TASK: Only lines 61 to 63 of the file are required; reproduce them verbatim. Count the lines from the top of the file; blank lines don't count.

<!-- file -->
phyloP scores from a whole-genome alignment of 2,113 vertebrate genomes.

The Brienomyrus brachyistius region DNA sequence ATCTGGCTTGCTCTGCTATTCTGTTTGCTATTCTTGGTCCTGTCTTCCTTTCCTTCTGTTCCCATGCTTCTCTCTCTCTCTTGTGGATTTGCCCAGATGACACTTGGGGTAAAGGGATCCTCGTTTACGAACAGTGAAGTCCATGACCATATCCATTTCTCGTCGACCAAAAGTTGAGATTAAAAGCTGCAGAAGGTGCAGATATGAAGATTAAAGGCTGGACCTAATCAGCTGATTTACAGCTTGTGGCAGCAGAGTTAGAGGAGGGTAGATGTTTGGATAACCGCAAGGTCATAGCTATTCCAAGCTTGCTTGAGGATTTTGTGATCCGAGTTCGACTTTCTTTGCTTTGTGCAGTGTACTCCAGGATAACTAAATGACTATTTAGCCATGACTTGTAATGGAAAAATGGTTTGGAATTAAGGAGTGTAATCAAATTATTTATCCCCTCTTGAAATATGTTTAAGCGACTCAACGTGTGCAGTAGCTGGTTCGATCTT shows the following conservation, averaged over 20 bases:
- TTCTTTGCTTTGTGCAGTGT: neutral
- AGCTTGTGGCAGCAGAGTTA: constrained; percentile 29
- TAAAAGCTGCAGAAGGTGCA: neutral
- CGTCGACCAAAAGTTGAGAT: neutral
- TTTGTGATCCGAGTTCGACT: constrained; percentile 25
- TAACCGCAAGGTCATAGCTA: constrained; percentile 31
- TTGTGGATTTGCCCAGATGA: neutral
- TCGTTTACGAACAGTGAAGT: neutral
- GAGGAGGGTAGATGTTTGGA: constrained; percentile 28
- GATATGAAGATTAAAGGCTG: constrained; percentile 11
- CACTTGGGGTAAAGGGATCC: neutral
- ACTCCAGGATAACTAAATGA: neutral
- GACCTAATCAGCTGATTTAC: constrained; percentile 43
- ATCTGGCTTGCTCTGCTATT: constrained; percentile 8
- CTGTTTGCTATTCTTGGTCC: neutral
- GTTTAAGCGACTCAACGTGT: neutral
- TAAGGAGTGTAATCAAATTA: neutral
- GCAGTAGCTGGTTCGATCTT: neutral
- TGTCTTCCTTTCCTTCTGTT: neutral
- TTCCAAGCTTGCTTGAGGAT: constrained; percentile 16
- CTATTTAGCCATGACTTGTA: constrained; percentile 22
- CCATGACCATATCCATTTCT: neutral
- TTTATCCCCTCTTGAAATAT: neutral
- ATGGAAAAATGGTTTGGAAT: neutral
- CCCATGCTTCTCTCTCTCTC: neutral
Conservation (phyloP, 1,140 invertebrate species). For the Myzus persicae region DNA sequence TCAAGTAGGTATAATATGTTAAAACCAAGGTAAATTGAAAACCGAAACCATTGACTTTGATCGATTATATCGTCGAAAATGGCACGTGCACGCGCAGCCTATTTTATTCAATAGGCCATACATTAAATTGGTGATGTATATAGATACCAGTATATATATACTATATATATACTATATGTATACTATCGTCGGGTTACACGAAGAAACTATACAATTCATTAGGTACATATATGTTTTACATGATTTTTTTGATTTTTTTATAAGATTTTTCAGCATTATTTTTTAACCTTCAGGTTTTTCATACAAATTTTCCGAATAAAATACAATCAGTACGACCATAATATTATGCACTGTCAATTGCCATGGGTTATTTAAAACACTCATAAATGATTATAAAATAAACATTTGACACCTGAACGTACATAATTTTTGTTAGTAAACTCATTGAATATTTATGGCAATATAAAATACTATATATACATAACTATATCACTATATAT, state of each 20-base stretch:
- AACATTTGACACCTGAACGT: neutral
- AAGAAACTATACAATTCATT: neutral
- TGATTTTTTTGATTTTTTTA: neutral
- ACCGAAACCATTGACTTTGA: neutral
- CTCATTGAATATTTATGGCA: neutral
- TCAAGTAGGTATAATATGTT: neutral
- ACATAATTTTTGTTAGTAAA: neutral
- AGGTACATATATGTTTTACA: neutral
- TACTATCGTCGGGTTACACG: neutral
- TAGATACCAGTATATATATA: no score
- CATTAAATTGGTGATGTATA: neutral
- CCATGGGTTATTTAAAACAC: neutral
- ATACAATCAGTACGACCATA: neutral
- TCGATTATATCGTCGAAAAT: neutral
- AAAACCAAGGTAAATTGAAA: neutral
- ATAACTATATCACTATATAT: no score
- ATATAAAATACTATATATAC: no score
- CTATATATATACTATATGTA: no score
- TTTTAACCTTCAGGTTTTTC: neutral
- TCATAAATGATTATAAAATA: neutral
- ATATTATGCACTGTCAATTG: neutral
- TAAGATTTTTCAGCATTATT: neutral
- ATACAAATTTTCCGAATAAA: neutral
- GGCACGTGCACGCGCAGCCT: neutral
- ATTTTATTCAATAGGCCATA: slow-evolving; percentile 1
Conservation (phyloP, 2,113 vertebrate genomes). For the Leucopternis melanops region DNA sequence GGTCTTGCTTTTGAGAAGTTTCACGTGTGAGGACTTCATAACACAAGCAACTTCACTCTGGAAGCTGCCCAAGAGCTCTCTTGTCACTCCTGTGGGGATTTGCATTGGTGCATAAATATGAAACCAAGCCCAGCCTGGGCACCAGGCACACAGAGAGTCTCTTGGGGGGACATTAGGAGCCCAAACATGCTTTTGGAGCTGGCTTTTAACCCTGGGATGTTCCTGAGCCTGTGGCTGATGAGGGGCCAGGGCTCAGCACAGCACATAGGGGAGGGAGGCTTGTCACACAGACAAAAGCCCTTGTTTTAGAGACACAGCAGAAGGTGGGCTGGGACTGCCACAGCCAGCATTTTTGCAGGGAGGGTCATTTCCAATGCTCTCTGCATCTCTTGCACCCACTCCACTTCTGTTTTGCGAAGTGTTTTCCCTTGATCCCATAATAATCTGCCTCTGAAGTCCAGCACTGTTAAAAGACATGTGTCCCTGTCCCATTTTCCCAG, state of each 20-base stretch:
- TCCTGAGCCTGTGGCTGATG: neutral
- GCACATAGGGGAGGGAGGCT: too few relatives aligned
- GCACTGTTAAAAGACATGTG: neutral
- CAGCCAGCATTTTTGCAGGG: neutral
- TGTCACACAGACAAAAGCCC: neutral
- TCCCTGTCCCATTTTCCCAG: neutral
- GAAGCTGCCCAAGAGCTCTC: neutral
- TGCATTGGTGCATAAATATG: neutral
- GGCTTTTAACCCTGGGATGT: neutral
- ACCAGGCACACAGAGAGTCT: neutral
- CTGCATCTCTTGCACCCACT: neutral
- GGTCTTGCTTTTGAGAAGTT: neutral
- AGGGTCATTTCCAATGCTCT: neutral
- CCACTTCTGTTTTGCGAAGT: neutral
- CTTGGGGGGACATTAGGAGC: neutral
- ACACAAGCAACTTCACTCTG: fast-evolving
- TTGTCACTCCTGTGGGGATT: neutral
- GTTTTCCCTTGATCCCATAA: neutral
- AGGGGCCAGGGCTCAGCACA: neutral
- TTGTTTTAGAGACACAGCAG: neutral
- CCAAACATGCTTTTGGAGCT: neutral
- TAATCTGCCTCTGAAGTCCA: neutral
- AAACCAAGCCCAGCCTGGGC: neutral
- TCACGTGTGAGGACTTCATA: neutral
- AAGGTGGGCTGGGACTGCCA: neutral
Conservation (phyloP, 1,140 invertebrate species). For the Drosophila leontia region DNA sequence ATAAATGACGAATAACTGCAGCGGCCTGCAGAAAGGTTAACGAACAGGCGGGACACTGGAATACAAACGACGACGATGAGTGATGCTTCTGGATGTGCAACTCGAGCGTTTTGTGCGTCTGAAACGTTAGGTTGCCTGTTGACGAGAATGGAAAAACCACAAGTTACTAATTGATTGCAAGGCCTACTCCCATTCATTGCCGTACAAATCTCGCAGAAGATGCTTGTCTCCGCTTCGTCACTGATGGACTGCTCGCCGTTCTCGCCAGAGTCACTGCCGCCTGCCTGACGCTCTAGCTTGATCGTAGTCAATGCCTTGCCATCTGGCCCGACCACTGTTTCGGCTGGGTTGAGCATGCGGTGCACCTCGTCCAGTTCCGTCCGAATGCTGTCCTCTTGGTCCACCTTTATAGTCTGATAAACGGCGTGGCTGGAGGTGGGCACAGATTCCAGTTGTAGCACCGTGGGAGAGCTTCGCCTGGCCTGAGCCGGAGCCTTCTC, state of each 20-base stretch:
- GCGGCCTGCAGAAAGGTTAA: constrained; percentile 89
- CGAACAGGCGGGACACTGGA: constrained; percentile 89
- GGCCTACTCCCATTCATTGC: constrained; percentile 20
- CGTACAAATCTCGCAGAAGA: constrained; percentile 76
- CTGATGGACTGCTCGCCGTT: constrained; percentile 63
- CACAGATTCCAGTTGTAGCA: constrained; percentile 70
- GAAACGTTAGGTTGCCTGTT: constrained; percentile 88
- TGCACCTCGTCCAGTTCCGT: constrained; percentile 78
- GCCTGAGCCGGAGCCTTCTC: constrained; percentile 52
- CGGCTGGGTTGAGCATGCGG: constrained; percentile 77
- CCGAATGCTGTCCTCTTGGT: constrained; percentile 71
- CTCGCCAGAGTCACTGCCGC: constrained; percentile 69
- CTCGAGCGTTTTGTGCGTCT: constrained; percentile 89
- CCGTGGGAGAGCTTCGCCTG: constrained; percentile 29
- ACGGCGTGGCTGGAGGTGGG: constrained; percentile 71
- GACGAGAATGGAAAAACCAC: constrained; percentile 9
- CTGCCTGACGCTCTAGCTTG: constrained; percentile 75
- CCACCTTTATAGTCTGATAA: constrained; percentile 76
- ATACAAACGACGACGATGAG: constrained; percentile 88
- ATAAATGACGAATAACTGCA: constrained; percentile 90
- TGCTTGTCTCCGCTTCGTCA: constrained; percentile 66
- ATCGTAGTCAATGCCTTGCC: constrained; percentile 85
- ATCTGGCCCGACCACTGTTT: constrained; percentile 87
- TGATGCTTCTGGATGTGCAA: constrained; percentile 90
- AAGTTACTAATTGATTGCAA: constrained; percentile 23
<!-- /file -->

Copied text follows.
- GAAGCTGCCCAAGAGCTCTC: neutral
- TGCATTGGTGCATAAATATG: neutral
- GGCTTTTAACCCTGGGATGT: neutral